Saturday Single No. 362

October 19, 2013

It’s a gloomy Saturday, overcast and sullen outside. My ailing elbow aches, and my head is plugged with an autumn cold.

But all that’s okay. Things are good here under the oaks. Just two days ago, the Texas Gal got her first job as a paralegal.

About five years ago, she decided to go back to school. She was in purchasing, where she’d been for about thirty years, and that included working on contracts for her employer, an international scrapbook supplies firm. Intrigued by the workings of the legal world, she decided to pursue a degree in paralegal studies.

Most of her coursework the last five years has been online, and it’s been a long road. After taking classes every quarter for the first year, she decided that she’d take summers off so she could tend to her garden and tend to herself. The quarters rolled past, and the classes went by – Constitutional law, real estate law, legal research, office management and more – until last spring, when she found herself needing only an internship to complete the degree.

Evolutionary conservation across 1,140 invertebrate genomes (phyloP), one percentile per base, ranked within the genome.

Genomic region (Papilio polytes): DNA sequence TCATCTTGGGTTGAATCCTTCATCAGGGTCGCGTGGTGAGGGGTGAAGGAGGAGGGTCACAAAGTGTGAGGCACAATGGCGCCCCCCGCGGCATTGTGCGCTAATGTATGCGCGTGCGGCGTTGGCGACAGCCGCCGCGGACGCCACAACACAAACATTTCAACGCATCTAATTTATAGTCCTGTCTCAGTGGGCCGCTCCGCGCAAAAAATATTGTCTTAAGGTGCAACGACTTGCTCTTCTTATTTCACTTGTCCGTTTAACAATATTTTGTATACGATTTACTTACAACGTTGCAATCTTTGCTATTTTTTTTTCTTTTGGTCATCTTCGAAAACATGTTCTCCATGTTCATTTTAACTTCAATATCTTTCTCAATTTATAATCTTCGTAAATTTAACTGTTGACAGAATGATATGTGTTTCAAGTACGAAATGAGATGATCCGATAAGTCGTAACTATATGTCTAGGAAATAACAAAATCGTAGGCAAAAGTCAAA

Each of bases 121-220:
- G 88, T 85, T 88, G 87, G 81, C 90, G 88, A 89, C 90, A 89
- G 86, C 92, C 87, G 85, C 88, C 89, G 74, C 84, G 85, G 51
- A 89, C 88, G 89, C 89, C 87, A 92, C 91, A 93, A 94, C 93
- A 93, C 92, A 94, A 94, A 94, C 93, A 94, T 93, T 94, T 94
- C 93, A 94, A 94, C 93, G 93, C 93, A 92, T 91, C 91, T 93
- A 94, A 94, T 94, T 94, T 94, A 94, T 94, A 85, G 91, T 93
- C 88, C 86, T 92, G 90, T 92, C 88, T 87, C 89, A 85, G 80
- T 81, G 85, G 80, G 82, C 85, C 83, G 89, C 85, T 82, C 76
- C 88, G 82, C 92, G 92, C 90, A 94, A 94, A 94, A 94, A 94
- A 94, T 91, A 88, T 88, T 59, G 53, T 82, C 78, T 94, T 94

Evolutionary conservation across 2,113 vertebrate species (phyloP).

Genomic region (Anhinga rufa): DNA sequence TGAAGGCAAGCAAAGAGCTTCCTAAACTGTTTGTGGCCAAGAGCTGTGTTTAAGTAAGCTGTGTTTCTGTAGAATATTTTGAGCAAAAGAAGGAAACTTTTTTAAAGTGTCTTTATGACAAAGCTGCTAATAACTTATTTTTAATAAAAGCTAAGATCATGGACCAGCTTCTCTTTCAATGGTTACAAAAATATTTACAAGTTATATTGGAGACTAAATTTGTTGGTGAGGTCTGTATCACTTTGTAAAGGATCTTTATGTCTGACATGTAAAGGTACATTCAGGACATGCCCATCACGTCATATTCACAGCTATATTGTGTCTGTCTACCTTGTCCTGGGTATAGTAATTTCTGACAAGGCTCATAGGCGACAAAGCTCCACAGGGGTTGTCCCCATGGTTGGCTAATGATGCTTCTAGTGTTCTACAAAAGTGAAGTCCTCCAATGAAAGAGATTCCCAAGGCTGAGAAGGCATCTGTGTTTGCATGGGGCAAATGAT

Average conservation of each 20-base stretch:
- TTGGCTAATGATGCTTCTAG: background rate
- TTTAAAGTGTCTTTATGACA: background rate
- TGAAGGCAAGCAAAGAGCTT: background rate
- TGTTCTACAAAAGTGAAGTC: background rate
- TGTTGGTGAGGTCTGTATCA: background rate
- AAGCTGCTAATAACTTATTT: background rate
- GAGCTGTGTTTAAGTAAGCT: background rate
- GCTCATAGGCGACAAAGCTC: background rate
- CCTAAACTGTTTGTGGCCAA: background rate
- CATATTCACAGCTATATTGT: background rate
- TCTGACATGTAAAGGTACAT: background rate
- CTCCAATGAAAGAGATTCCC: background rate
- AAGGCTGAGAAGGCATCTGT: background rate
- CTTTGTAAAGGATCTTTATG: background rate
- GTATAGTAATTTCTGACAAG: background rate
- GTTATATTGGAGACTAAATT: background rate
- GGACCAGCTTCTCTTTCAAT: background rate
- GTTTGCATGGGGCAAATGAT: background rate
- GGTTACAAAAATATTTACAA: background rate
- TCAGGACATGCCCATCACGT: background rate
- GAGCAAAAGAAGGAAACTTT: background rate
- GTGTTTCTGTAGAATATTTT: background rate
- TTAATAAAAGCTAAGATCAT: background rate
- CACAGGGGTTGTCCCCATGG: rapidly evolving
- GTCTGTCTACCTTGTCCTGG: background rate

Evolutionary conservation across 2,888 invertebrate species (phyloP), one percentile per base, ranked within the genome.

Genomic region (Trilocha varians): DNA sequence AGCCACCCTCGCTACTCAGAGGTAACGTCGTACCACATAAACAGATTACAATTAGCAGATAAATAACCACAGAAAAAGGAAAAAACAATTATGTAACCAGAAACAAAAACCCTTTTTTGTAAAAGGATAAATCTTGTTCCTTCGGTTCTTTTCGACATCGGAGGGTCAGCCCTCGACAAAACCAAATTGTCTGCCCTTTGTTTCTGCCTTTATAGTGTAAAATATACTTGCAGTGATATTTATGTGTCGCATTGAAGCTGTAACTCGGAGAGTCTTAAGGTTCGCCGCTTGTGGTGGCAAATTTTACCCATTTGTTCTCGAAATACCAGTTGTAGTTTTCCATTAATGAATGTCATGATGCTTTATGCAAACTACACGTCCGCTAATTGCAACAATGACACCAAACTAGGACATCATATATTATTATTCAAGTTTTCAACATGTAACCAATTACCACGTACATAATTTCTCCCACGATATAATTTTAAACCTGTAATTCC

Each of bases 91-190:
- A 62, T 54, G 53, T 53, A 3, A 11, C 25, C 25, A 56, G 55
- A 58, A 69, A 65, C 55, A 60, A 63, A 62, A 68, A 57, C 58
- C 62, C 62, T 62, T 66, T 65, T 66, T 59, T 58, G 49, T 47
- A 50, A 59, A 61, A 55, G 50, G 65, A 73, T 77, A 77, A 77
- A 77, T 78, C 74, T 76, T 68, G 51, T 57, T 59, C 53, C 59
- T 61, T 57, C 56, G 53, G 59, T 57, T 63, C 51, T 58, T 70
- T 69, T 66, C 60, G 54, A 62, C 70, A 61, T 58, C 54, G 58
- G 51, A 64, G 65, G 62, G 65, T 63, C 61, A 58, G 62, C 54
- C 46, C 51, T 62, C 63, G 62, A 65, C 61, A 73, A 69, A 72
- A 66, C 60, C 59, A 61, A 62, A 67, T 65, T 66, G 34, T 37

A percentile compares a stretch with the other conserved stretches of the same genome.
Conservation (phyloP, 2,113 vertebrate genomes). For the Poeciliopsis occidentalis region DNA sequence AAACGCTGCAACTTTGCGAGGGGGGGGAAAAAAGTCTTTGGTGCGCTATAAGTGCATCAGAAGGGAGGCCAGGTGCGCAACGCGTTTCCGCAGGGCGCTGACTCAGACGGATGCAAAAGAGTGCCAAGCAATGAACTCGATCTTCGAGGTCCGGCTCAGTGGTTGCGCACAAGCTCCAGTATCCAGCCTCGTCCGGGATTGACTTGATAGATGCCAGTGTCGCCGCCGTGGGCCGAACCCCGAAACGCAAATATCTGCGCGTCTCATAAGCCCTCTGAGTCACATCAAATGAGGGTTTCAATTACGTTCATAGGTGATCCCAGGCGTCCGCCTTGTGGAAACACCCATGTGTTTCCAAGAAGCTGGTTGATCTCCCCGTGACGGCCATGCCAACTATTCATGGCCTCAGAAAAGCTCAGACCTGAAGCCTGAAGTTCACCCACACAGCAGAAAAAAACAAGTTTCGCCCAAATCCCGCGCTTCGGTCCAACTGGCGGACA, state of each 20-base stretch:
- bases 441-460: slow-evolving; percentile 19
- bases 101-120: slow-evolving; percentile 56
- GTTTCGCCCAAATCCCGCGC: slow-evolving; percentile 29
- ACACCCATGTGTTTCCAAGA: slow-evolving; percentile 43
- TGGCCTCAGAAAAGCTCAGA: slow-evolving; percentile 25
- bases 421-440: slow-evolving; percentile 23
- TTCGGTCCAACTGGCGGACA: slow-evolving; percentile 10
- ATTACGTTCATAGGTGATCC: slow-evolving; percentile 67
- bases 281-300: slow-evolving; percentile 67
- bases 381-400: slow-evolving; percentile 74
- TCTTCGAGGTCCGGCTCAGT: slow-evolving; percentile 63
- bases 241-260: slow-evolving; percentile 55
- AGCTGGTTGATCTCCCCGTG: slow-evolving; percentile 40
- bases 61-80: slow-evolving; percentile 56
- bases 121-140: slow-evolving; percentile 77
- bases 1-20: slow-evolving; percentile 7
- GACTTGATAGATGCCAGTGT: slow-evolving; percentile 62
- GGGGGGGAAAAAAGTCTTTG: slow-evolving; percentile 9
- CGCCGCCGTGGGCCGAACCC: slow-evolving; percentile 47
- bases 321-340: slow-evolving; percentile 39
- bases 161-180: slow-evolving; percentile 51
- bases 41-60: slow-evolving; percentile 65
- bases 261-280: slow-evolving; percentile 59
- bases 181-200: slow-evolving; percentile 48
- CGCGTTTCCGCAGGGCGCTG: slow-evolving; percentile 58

And during last spring, the scrapbook firm went into its second bankruptcy in only a few years and laid off a large chunk of its workforce, including the Texas Gal. Luckily, the state of Minnesota has several programs for displaced workers, including one that allows workers to go to school for retraining while drawing unemployment. The Texas Gal qualified. We trimmed our budget a bit, she completed her internship in August at Mid-Minnesota Legal Assistance in downtown St. Cloud, and at the end of September, she received her second bachelor’s degree. (She got the first in Texas a while back.)

After her internship was completed, the folks at the legal aid center asked her to do some part-time work while one of their paralegals was on a leave, and she spent most of September and October doing that, at the same time applying for a new paralegal position the center was creating. She started as a full-time permanent employee yesterday.

I’m proud of her.